The first decision you’ll need to make is whether to choose a burial or cremation.
Burial used to be the only option available and is where the term ‘laying to rest’ comes from. Many consider it a gentler and more natural process than cremation, providing a physical point of contact and a place to visit can help with the grieving process. Burial also offers greater choice over the possessions that can be placed into the coffin and what the person who has died can wear. With burial there are two main options:
Burial in a Churchyard or Cemetery
Most burials take place in a churchyard and you may already have an existing family grave. However, you still need to check there is space available. In this instance, the Funeral Director will need to see the exclusive right of burial, known as the deeds for the plot to assist in their arrangements. Remember, there will be fees for reopening an existing grave and amending the headstone.
The cost of a new plot varies across the country, and you buy the exclusive right of burial, a leasehold interest, in a particular plot for a period of time, no longer than 100 years. Your Funeral Director will be able to advise you on the local availability of plots and options.
Natural and Woodland Burials
Set in peaceful, natural countryside, woodland burials provide a non-religious or more sustainable alternative to traditional cemeteries and churchyards.
Natural burial sites do not usually allow the grave to be marked with a permanent memorial. Those that do, allow you to plant a tree on the grave with a simple metal, wooden or slate memorial plaque. Usually, no other grave ornaments are allowed, which means that visiting the precise site of the grave may be difficult without the aid of GPS.
With no headstones or other markers, the whole site acts as a memorial to everyone who is buried there, rather than just the grave itself, and retains the splendour of the surrounding landscape and enhances biodiversity.
Burial at Sea is another less common option – speak to your funeral director or arranger for more advice.
Cremation is usually less expensive than burial, and enables you to keep the cremated remains, (often referred to as ashes), and can give you more choice after the funeral for a memorial event. It also avoids the need to find a suitable burial plot.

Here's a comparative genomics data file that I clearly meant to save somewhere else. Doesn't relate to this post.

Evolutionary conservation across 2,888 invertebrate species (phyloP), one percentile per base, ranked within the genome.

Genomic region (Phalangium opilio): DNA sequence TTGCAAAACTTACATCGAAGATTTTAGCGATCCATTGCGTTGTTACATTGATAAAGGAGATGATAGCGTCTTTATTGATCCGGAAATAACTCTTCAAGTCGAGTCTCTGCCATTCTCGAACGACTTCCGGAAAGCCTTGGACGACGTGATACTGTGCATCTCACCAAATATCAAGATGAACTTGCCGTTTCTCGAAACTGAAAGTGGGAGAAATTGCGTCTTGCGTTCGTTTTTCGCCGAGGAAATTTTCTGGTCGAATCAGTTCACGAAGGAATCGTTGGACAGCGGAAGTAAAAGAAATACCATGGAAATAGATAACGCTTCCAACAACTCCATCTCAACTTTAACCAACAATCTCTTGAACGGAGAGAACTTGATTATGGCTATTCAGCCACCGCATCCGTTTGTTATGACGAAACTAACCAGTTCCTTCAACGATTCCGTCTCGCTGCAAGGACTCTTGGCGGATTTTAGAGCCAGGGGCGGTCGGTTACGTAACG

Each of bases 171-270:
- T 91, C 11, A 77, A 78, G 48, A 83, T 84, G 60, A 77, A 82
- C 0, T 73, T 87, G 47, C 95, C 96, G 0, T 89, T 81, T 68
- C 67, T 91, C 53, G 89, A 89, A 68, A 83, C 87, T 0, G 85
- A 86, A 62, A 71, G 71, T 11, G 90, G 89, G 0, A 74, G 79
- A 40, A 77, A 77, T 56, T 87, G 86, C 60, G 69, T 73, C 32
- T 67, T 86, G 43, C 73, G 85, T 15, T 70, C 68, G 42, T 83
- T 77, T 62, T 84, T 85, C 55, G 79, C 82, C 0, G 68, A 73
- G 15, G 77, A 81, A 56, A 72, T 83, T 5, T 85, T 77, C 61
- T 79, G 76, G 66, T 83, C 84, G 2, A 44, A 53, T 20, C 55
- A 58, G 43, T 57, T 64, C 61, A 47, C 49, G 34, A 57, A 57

When choosing a cremation, you can decide on a church service followed by a short committal ceremony at the crematorium, or just a service at the crematorium. Alternatively, you can just have the cremation with no ceremony at all, or have a ceremony and memorial at a later date with the cremated remains as the focal point.
Due to the popularity of cremation, a specific time is allocated to each service, leading some families to feel that they are in a queue, especially if they are met by the next group of mourners when leaving the service. A double slot can be booked to give you more time, although this would involve an extra fee. Alternatively, you can choose a service in a church with a separate memorial service elsewhere, and just attend the crematorium for the committal.
Once you’ve made your decision about burial or cremation, you’ll need to think about details such as the type of coffin, travelling to the funeral and the kind of floral tributes you’d like to see.
The person who has died may have expressed their wishes for the kind of funeral they wanted which you can discuss with the funeral director or arranger. Without this information, it may be worth thinking about the following to help you decide on the most appropriate arrangements:
- Would they want a religious, semi-religious or non-religious ceremony?
- What style of funeral would they have liked, elaborate or simple, traditional or modern?
- Do you want to express their unique personality in elements of the ceremony?
- How much family involvement would you like in the planning of the funeral and participation in the ceremony?
- Are there any ethical considerations such as a ‘green’ funeral?